The misdiagnosed ‘impossible child’

Children diagnosed with a behavior disorder can be very misunderstood by adults around them. Their teachers and parents often label them “impossible children.”

Attention deficit disorder, attention deficit disorder hyperactivity, learning disabilities, oppositional defiant disorder, conduct disorder, dyslexia, and central auditory processing disorder are a few of the diagnoses that have been diagnosed in these children. Typically, the child’s pediatrician, psychiatrist, or neurologist routinely prescribe Ritalin, Concerta, Adderall, or Prozac to create order and quiet in a child’s behavior.

Understandably, professionals are pressured to find answers for these children with learning and behavior disorders who often tend to be disruptive in nature. The school system and individual teachers are pressured as well to create an environment where these children labeled as lazy, wild, a dreamer, difficult, stupid, or uncooperative can become social and functional within a mainstream classroom situation.

Medication may promote a child’s behavior to be more predictable and may even appear to cause a child to focus better on a particular task; however, if the underlying problems these children are experiencing are not medical in nature, these children will ultimately begin a downward spiral, lowering their self-confidence and subsequent self-esteem. The medication he takes may cause a child to not disrupt his classroom activities, but he continues to know within himself that something isn’t right.

Visual disorders

With the knowledge that upwards of 80 percent of information processing comes from vision, a solution for your child’s learning difficulty can come to light.

Behavioral vision disorders commonly affect a child’s ability to process visual information. Difficulty converging and coordinating their eyes inward, focusing in order to identify, along with tracking inefficiency, can cause children to see double, have blurry vision, or lose their place and skip lines while they are reading.

Neglecting the possibility of visual dysfunction causing learning difficulty in children can potentially lower self-esteem and ultimately lead children to develop a failure syndrome. Children that experience a failure syndrome believe that not being able to perform a particular task results from them being a failure. Rather than being inaccurate with a task, they feel that they are the inaccuracy. These children may consider lowered professional expectations, achieving a vocation or a profession lower than their actual potential. Early and appropriate intervention can change a child’s course of development from a lack of ability and frustration to an encouraged belief in himself.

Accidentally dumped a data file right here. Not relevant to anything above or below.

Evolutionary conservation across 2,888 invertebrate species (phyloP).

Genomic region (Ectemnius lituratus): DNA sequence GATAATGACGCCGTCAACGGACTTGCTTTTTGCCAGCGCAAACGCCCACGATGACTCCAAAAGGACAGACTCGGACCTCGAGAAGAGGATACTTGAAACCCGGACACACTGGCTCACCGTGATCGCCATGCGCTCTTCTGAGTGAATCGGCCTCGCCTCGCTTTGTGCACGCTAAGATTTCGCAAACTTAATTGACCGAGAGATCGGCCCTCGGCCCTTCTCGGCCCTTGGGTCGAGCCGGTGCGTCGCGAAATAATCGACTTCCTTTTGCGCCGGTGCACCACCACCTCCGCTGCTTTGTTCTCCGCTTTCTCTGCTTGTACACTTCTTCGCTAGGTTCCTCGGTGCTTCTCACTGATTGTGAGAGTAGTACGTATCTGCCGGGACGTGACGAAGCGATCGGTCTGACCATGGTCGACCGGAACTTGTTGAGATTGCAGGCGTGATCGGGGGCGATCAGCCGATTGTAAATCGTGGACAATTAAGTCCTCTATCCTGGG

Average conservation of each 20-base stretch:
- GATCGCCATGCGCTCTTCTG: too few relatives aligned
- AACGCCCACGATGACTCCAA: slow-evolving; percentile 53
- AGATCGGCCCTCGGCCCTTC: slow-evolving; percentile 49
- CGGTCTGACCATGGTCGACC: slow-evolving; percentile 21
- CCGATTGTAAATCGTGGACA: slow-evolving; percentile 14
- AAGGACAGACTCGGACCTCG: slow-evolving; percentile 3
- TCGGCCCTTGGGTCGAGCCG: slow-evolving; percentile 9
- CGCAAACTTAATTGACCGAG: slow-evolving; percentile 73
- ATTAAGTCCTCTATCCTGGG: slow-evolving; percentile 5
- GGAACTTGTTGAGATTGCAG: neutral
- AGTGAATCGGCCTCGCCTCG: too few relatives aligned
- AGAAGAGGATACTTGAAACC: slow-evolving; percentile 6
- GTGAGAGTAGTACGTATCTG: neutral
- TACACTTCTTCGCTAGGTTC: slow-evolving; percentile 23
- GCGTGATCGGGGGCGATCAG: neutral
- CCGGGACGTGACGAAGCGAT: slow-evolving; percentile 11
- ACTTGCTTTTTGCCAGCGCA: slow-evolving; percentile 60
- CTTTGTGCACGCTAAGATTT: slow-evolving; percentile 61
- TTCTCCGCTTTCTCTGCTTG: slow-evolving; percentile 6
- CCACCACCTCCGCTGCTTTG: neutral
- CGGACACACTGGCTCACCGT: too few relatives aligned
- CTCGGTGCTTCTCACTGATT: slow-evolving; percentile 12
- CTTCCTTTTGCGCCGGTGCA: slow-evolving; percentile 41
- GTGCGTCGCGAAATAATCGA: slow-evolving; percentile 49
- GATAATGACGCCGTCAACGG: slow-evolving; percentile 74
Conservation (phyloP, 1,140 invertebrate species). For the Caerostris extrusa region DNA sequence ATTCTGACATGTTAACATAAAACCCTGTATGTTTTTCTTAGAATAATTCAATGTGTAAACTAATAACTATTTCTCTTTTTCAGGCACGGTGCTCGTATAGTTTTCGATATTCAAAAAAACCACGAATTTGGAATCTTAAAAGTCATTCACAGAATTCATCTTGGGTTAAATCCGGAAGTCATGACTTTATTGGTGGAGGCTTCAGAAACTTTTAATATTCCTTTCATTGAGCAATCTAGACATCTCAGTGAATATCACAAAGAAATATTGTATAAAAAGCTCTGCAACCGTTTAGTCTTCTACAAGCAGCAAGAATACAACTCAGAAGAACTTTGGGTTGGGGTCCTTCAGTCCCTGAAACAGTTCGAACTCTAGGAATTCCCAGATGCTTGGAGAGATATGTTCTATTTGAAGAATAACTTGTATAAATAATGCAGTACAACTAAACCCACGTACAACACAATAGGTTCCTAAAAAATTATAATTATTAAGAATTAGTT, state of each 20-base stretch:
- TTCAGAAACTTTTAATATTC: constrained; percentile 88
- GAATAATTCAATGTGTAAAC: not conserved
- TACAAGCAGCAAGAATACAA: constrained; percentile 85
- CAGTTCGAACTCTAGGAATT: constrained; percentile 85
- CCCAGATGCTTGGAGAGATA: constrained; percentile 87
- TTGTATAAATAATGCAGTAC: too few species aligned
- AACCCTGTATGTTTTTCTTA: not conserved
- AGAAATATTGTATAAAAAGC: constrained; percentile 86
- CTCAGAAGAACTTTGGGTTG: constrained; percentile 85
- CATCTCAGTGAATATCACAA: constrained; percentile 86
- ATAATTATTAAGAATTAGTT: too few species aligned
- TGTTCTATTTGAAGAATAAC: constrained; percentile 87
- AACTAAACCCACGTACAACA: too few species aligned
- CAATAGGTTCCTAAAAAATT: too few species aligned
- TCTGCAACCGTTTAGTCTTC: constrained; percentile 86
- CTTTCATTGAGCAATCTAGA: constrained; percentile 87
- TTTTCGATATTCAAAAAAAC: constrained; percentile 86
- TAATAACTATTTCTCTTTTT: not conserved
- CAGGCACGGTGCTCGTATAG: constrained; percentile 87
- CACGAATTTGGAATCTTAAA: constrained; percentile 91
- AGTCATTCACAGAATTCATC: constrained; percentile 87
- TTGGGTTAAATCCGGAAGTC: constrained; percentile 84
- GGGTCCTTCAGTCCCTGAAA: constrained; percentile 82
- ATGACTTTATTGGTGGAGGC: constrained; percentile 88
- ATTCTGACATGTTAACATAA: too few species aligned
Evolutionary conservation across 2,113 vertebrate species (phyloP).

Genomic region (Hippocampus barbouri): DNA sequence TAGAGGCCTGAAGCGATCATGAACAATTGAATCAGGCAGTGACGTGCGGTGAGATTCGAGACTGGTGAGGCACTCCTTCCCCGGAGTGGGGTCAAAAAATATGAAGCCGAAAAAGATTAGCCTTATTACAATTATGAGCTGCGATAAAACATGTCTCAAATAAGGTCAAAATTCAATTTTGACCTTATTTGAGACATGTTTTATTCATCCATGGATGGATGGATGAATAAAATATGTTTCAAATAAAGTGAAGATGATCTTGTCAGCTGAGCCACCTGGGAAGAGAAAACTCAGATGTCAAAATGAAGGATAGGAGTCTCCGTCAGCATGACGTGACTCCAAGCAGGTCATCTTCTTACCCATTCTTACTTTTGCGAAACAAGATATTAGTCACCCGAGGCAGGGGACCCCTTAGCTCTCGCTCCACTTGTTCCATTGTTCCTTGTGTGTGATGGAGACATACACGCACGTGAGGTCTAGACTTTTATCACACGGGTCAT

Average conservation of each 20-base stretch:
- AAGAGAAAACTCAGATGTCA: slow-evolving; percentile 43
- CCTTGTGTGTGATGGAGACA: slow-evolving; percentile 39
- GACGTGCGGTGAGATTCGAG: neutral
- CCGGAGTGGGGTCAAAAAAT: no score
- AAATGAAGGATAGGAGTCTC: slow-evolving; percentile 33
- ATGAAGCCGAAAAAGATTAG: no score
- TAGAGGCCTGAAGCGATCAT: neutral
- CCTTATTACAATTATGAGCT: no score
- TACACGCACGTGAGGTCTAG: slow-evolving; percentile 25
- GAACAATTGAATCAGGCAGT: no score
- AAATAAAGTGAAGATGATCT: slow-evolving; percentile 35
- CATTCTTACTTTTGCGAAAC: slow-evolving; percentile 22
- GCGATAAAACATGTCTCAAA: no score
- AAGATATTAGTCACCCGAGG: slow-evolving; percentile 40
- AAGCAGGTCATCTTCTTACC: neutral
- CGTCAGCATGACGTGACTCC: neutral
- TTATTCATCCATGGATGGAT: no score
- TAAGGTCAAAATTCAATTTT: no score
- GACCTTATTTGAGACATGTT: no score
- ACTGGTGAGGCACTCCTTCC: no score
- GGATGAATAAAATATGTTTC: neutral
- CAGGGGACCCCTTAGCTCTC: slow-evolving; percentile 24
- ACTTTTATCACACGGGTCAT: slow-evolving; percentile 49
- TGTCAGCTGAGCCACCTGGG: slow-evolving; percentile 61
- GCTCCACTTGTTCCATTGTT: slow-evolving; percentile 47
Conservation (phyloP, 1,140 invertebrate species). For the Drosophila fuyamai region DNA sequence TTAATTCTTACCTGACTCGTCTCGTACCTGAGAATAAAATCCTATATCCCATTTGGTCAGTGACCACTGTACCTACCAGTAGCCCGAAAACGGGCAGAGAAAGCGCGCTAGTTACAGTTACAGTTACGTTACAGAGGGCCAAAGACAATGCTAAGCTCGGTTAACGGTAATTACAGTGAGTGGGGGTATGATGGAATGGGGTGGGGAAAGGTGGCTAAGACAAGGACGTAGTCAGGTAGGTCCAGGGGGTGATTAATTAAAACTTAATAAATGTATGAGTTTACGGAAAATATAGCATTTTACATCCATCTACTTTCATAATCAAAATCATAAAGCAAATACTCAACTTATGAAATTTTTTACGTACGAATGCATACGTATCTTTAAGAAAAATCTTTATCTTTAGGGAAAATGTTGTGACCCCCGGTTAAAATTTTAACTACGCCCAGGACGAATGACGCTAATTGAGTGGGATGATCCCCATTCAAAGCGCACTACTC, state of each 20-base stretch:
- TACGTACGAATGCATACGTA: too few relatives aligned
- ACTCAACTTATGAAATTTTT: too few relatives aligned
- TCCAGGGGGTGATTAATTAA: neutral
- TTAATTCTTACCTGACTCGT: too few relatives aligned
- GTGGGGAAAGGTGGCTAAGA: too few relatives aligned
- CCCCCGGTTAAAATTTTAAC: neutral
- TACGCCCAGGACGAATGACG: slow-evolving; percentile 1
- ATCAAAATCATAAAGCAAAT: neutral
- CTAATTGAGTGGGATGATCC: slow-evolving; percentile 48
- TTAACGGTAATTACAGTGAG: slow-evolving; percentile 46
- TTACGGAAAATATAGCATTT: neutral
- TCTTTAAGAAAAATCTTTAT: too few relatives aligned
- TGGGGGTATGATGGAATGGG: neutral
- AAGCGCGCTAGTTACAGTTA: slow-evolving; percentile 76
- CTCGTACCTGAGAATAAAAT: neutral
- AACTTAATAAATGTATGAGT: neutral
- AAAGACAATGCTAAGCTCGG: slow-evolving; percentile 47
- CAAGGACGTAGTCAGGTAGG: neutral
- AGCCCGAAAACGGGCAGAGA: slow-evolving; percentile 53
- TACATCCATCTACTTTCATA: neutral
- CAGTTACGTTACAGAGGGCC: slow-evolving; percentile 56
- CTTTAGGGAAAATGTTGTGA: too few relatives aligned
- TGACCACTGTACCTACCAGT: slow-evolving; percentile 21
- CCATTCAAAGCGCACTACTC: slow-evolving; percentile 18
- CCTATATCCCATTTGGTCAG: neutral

Parents may feel a false sense of security by taking their child to a conventional eye doctor who says that their child’s eyes are fine because they see 20-20. Seeing clearly is important, but your child’s visual concerns may have nothing to do with eyesight and everything to do with inefficient and inaccurate eye coordination, focusing, and tracking ability.

Giving kids every chance

Parents, teachers, and school administrators have the power to advocate for our children. If we know that symptoms of these “impossible children” mimic behavioral vision dysfunction, we can give children the opportunity to explore appropriate evaluation and treatment strategies and a future that creates opportunity and success in their self-discovery.

If you do, you might be a parent that says, “Guess what? My child just picked up a book to read all by himself.”

Dr. Joel H. Warshowsky is an associate clinical professor emeritus and founding chief of pediatrics at SUNY College of Optometry, where he taught in vision therapy and pediatrics for 37 years. He is the author of “How Behavioral Optometry Can Unlock Your Child’s Potential,” and president of Vision From The Heart, a private practice comprised of three offices located in Roslyn, Long Island; Ringwood, New Jersey; and Riverdale, New York.